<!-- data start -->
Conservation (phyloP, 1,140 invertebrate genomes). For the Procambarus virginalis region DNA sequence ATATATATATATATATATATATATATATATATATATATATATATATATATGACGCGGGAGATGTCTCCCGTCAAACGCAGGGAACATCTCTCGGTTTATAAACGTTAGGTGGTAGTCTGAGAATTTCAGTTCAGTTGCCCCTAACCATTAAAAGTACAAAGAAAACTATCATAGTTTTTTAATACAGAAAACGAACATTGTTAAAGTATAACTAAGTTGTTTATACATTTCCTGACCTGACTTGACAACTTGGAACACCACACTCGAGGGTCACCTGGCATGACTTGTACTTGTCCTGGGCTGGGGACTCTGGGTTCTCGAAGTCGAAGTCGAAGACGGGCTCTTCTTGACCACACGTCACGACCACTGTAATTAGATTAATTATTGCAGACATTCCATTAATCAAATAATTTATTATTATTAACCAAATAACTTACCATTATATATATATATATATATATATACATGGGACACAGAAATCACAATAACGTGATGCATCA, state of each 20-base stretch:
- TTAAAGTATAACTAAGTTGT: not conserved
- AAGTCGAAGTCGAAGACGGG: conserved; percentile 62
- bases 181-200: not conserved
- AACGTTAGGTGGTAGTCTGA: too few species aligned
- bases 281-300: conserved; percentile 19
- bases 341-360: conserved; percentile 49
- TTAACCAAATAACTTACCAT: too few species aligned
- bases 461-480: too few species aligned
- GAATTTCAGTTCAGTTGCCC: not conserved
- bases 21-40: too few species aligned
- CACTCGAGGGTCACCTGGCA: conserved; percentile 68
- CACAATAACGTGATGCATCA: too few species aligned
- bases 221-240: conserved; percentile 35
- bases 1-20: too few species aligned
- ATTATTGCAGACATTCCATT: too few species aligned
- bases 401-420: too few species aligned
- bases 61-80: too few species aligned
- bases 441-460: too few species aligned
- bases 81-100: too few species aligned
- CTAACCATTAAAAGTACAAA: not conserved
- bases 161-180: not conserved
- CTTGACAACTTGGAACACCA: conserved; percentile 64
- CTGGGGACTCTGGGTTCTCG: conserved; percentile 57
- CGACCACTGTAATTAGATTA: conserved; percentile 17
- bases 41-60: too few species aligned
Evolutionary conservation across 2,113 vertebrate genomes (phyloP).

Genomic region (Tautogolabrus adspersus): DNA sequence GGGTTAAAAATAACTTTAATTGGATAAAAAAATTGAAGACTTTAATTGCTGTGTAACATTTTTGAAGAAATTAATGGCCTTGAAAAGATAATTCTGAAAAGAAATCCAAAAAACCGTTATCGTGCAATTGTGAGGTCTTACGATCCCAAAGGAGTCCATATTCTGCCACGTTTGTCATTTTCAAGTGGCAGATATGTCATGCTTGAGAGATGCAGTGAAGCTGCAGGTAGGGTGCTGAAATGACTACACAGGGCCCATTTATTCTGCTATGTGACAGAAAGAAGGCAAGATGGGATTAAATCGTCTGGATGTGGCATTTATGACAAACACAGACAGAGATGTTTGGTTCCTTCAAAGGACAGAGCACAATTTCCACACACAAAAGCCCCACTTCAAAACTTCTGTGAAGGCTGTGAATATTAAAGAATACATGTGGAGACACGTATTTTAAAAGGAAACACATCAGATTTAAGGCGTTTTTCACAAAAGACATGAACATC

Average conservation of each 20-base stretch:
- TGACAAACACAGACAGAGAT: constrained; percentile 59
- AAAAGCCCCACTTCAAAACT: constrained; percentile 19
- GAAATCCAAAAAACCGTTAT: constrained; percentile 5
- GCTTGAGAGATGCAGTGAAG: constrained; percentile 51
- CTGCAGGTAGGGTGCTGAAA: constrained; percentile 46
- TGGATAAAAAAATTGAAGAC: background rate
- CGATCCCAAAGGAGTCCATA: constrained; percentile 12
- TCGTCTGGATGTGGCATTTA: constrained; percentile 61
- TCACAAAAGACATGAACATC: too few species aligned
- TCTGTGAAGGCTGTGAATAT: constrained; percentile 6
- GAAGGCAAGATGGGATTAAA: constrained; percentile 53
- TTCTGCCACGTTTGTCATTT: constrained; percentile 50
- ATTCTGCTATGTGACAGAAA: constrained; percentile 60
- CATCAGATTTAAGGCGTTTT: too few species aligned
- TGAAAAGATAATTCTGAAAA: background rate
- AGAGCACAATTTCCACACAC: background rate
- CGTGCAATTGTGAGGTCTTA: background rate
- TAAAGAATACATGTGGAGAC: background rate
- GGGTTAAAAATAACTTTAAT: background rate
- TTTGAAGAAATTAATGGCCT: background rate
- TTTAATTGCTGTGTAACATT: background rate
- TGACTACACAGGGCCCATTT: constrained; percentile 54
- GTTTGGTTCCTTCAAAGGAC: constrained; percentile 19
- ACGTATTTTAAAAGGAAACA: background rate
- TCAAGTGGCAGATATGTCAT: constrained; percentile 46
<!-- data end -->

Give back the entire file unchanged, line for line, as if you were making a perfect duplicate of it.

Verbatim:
Conservation (phyloP, 1,140 invertebrate genomes). For the Procambarus virginalis region DNA sequence ATATATATATATATATATATATATATATATATATATATATATATATATATGACGCGGGAGATGTCTCCCGTCAAACGCAGGGAACATCTCTCGGTTTATAAACGTTAGGTGGTAGTCTGAGAATTTCAGTTCAGTTGCCCCTAACCATTAAAAGTACAAAGAAAACTATCATAGTTTTTTAATACAGAAAACGAACATTGTTAAAGTATAACTAAGTTGTTTATACATTTCCTGACCTGACTTGACAACTTGGAACACCACACTCGAGGGTCACCTGGCATGACTTGTACTTGTCCTGGGCTGGGGACTCTGGGTTCTCGAAGTCGAAGTCGAAGACGGGCTCTTCTTGACCACACGTCACGACCACTGTAATTAGATTAATTATTGCAGACATTCCATTAATCAAATAATTTATTATTATTAACCAAATAACTTACCATTATATATATATATATATATATATACATGGGACACAGAAATCACAATAACGTGATGCATCA, state of each 20-base stretch:
- TTAAAGTATAACTAAGTTGT: not conserved
- AAGTCGAAGTCGAAGACGGG: conserved; percentile 62
- bases 181-200: not conserved
- AACGTTAGGTGGTAGTCTGA: too few species aligned
- bases 281-300: conserved; percentile 19
- bases 341-360: conserved; percentile 49
- TTAACCAAATAACTTACCAT: too few species aligned
- bases 461-480: too few species aligned
- GAATTTCAGTTCAGTTGCCC: not conserved
- bases 21-40: too few species aligned
- CACTCGAGGGTCACCTGGCA: conserved; percentile 68
- CACAATAACGTGATGCATCA: too few species aligned
- bases 221-240: conserved; percentile 35
- bases 1-20: too few species aligned
- ATTATTGCAGACATTCCATT: too few species aligned
- bases 401-420: too few species aligned
- bases 61-80: too few species aligned
- bases 441-460: too few species aligned
- bases 81-100: too few species aligned
- CTAACCATTAAAAGTACAAA: not conserved
- bases 161-180: not conserved
- CTTGACAACTTGGAACACCA: conserved; percentile 64
- CTGGGGACTCTGGGTTCTCG: conserved; percentile 57
- CGACCACTGTAATTAGATTA: conserved; percentile 17
- bases 41-60: too few species aligned
Evolutionary conservation across 2,113 vertebrate genomes (phyloP).

Genomic region (Tautogolabrus adspersus): DNA sequence GGGTTAAAAATAACTTTAATTGGATAAAAAAATTGAAGACTTTAATTGCTGTGTAACATTTTTGAAGAAATTAATGGCCTTGAAAAGATAATTCTGAAAAGAAATCCAAAAAACCGTTATCGTGCAATTGTGAGGTCTTACGATCCCAAAGGAGTCCATATTCTGCCACGTTTGTCATTTTCAAGTGGCAGATATGTCATGCTTGAGAGATGCAGTGAAGCTGCAGGTAGGGTGCTGAAATGACTACACAGGGCCCATTTATTCTGCTATGTGACAGAAAGAAGGCAAGATGGGATTAAATCGTCTGGATGTGGCATTTATGACAAACACAGACAGAGATGTTTGGTTCCTTCAAAGGACAGAGCACAATTTCCACACACAAAAGCCCCACTTCAAAACTTCTGTGAAGGCTGTGAATATTAAAGAATACATGTGGAGACACGTATTTTAAAAGGAAACACATCAGATTTAAGGCGTTTTTCACAAAAGACATGAACATC

Average conservation of each 20-base stretch:
- TGACAAACACAGACAGAGAT: constrained; percentile 59
- AAAAGCCCCACTTCAAAACT: constrained; percentile 19
- GAAATCCAAAAAACCGTTAT: constrained; percentile 5
- GCTTGAGAGATGCAGTGAAG: constrained; percentile 51
- CTGCAGGTAGGGTGCTGAAA: constrained; percentile 46
- TGGATAAAAAAATTGAAGAC: background rate
- CGATCCCAAAGGAGTCCATA: constrained; percentile 12
- TCGTCTGGATGTGGCATTTA: constrained; percentile 61
- TCACAAAAGACATGAACATC: too few species aligned
- TCTGTGAAGGCTGTGAATAT: constrained; percentile 6
- GAAGGCAAGATGGGATTAAA: constrained; percentile 53
- TTCTGCCACGTTTGTCATTT: constrained; percentile 50
- ATTCTGCTATGTGACAGAAA: constrained; percentile 60
- CATCAGATTTAAGGCGTTTT: too few species aligned
- TGAAAAGATAATTCTGAAAA: background rate
- AGAGCACAATTTCCACACAC: background rate
- CGTGCAATTGTGAGGTCTTA: background rate
- TAAAGAATACATGTGGAGAC: background rate
- GGGTTAAAAATAACTTTAAT: background rate
- TTTGAAGAAATTAATGGCCT: background rate
- TTTAATTGCTGTGTAACATT: background rate
- TGACTACACAGGGCCCATTT: constrained; percentile 54
- GTTTGGTTCCTTCAAAGGAC: constrained; percentile 19
- ACGTATTTTAAAAGGAAACA: background rate
- TCAAGTGGCAGATATGTCAT: constrained; percentile 46